January transfer ban could be a blessing in disguise for Lille

Struggling Ligue 1 side Lille were given a transfer ban by the LFP following a hearing before French football’s financial watchdog, the DNCG. This means they have to rely on what they have right now and may look to call some of their loaned-out players back.

The Northern France club looked very ambitious at the start of the season but started to lose their confidence along their way, until now. Under the new ownership of  businessman Gerard Lopez who was willing to splash the cash to revamp almost everything in the club.

The project looked even more ambitious after the club appointed Marcelo Bielsa as the manager in the hope of driving the young team (aged approximately 22.5 years old in average) to a strong finish in Ligue 1.

Their project was often compared to Marseille’s project after Frank McCourt’s acquisition – but the Southern France club opted to build the team with more experienced players instead.

The first match looked good for Les Dogues, they won 3-0 against Ranieri’s side FC Nantes. Everything looked very promising from there. But surprisingly, they feel to a sudden downfall. They were unable to win in 10 matches in a row with three draws and seven defeats.

The situation was made worse after the influential coach made an unauthorized trip to Chile to visit his friend Luis Bonini in late November.

In the end, “El Loco” was relieved of his duties by the board of LOSC Lille.

About three weeks later, in mid December, LFP announced that they would not allow the club who are currently struggling in 18th place, to make a transfer move. Though the LFP didn’t give any specific reason regarding the ban, it’s thought to be because of financial problems.

Gerard Lopez, the former owner of the Lotus F1 Team, took over as Lille’s new majority shareholder in January 2017 but questions have been asked about his financing of the deal.

Many people, especially the fans thought this was a major blow to the team and to their hopes of reaching their targets of finishing at least 5th in the league this season. However in my opinion, this couldn’t get any better for the team.

Lille started their spending spree in January last year, bringing in 8 new players to the club who at the time managed by Franck Passi. Then they continued in the summer transfer window with around a dozen, young, fresh faces coming in and a total of £58.50m spent.

Not just new players, these players are young talented players from various continents. Names like Thiago Maia, Thiago Mendes, Luiz Araujo, Edgar Ie, Nicolas Pepe, Kevin Malcuit, Herve Koffi, Xeka, Naim Sliti, Fode Ballo-Toure, Ezequiel Ponce (loan), Adam Jakubech, Chano Boukholda, Kouadio-Yves Dabila, and Boubakary Soumare joined Lille last summer. The new faces brought in replaced the players unwanted by Marcelo Bielsa who he deemed to not good enough to play for the club. When Bielsa arrived at Lille, it is said that he only needed 45 seconds to decide the future of the players in Lille.

But I always kept thinking, that maybe the reason behind this downfall is that the changes happening at the club are perhaps too fast. The board wanted the club to get back to their high heights again like in 2010/11 in just three seasons.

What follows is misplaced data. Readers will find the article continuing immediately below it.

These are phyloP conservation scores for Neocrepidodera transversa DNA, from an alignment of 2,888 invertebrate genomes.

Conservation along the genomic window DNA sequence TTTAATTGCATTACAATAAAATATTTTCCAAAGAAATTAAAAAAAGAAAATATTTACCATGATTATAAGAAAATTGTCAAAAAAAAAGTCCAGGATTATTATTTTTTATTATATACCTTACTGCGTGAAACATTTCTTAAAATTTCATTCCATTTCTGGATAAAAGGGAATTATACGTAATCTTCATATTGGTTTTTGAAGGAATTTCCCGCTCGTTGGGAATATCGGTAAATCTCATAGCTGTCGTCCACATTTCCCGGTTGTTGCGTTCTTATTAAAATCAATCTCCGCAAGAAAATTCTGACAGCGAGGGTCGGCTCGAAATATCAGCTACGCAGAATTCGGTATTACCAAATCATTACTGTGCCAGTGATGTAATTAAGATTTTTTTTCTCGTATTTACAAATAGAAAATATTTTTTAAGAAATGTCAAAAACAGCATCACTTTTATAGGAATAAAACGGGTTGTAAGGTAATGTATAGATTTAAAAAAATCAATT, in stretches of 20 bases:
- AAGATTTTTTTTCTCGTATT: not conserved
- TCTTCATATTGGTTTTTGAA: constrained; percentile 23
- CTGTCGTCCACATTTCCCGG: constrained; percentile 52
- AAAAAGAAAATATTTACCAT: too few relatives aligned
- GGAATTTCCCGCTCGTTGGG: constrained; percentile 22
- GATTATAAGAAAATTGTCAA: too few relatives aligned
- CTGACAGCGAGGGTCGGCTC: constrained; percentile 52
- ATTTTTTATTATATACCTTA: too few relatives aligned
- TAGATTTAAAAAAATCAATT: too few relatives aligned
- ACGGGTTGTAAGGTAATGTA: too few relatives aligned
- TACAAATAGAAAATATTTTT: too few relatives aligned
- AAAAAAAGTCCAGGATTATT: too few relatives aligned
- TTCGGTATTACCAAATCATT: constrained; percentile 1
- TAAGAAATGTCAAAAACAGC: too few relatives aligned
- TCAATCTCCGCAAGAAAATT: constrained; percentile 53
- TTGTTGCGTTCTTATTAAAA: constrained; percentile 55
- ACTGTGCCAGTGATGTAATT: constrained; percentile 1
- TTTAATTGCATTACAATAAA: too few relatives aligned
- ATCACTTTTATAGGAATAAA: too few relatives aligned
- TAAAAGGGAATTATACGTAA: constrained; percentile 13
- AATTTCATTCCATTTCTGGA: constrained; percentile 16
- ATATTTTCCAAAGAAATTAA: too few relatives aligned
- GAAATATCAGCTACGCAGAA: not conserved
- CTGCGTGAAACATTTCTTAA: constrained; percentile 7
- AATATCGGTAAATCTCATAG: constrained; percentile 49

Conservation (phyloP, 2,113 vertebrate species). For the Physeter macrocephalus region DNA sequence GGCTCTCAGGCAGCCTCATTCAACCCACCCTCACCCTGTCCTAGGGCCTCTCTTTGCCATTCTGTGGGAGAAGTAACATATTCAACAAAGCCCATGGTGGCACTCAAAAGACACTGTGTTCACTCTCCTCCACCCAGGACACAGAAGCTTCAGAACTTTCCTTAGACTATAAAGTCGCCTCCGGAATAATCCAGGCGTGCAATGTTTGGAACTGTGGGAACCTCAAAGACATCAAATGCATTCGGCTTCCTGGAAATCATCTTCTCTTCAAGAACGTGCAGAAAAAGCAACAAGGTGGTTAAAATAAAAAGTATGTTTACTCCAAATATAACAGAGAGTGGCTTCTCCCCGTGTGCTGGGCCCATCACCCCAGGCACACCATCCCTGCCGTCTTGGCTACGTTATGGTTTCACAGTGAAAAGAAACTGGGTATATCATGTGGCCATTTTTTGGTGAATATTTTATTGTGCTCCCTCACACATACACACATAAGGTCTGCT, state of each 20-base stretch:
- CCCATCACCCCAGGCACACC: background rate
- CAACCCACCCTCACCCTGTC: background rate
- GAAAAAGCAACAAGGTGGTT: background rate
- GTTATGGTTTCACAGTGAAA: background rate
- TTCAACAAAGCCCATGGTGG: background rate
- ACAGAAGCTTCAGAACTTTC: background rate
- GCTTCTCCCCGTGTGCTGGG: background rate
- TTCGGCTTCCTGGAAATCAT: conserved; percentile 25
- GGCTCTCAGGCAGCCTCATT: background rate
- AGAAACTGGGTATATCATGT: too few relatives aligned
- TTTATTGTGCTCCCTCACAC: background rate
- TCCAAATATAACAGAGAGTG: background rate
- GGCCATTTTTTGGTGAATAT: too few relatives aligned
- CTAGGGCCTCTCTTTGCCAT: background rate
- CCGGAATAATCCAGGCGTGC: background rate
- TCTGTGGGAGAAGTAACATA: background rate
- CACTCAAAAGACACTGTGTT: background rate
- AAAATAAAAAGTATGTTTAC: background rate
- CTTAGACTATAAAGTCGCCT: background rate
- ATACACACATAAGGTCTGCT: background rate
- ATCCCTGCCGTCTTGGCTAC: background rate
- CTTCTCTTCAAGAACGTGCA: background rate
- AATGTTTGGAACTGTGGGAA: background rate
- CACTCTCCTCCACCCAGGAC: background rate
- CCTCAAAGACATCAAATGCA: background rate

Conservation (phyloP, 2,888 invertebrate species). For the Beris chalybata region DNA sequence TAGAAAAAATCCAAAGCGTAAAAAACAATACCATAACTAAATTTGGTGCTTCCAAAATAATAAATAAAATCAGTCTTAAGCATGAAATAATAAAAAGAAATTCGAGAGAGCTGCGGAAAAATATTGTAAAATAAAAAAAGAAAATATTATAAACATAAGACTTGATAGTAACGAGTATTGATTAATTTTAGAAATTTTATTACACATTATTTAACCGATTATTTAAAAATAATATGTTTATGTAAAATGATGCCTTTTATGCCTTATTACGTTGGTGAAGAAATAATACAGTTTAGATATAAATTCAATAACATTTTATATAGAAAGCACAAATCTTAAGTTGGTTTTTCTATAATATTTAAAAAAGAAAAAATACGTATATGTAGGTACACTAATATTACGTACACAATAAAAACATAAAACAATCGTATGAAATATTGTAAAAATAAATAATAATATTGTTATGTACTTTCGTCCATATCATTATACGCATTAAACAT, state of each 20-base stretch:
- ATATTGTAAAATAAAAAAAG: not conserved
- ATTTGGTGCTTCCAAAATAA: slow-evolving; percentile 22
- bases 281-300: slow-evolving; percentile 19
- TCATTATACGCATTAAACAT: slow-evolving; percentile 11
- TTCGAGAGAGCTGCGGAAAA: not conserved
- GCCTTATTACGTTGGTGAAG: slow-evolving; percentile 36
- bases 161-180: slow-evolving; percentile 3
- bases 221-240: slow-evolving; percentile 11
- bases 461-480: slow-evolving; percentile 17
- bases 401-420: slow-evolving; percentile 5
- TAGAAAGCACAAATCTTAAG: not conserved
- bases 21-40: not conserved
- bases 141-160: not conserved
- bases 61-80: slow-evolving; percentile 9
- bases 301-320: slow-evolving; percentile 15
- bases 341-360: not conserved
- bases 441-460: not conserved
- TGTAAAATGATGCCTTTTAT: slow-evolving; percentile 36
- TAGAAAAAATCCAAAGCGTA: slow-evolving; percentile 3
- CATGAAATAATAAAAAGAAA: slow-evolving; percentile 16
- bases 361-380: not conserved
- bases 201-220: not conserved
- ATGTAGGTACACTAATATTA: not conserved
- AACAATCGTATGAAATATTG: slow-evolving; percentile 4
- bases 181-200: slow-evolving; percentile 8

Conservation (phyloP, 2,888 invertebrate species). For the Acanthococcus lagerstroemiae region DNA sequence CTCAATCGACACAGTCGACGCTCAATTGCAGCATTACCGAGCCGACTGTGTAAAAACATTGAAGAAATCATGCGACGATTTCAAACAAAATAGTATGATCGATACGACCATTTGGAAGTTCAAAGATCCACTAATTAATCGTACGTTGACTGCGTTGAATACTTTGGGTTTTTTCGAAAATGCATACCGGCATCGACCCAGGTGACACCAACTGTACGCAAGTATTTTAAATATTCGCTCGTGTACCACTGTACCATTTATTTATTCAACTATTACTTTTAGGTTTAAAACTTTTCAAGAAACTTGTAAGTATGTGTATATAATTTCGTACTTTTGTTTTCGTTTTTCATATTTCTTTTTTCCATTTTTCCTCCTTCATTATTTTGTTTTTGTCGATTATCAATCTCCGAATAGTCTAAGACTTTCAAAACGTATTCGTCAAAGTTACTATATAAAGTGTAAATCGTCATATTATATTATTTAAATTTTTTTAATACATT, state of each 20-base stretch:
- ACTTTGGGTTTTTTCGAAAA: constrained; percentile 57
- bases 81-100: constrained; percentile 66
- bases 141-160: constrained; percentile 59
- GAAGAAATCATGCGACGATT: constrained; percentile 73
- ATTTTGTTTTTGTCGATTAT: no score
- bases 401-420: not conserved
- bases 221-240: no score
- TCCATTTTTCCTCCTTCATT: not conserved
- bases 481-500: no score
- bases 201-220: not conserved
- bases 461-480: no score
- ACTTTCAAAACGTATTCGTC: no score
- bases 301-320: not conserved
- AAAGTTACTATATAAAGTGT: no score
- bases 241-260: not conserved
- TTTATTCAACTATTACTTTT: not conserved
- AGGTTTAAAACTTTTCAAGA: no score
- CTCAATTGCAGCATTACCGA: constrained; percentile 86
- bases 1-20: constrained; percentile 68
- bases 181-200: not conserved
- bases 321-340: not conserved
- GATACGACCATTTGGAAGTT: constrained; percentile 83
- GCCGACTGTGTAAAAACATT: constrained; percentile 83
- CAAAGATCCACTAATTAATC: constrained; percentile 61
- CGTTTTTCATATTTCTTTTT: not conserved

Gerard Lopez did everything he could, even building new training facilities just like Bielsa wanted. The club also brought in many talented staff members such as coach Joao Sacramento and chief scout Luis Campos. The club even started their high-intensity training program earlier than any other Ligue 1 team but things still didn’t work out well, especially on the pitch.

The new players have struggled to gel as of yet, even now that the season is more than half-way through. I’m talking about how they are playing in the field, in a match.

Bielsa’s high-pressing, quick tempo passing tactics didn’t seem to work for Lille, not because the players’ didn’t have the proper skills and/or ability to execute it – I mean, believe me, they have a squad of very talented young players right now, but it’s just the players, they don’t know each other very well yet. Bielsa was fielding an entirely different squad of players from six months ago, yet he expects them to get used to his tactics after just three months of training. Although we could see a glimpse of Bielsa’s brilliance in every Lille match, we could also see that the players still often struggle with miscommunication, consequently they still make a lot of mistakes both individually and collectively and this could easily result in loss of confidence.

Marcelo Bielsa is not a really good loser and as Gerard Lopez said, he’s often very frustrated after failing to win a match. Perhaps his reactions after the matches were a little bit too harsh and his young team didn’t respond to it very well too.

Moving on from Bielsa, now the team is managed by former Lille player Christophe Galtier who is well-known as the longest-serving manager in Ligue 1 as he managed Saint-Etienne for 8 years. Throughout his years with Saint-Etienne, he managed to keep the club to a stable finish of 4th-6th on the table, which means his club often got a chance to compete in Europe.

After winning 4-2 against Le Mans in his managerial debut in Coupe de France, all he has to do now is to keep the confidence up and get the best out of the team with his own methods. No need for transfer or whatsoever, he already has a good squad composition of his own, now it is up to him as to whether he could produce the best out of it or not. Meanwhile, the team can now focus on building their relationship with one another without having to be distracted so much by new players coming in and/or any changes of tactics.

Having a transfer ban in January might sound horrible but it might be a blessing in disguise for Lille. Let’s see how they go about their business as they face the second round of Ligue 1.

 

 

 

 

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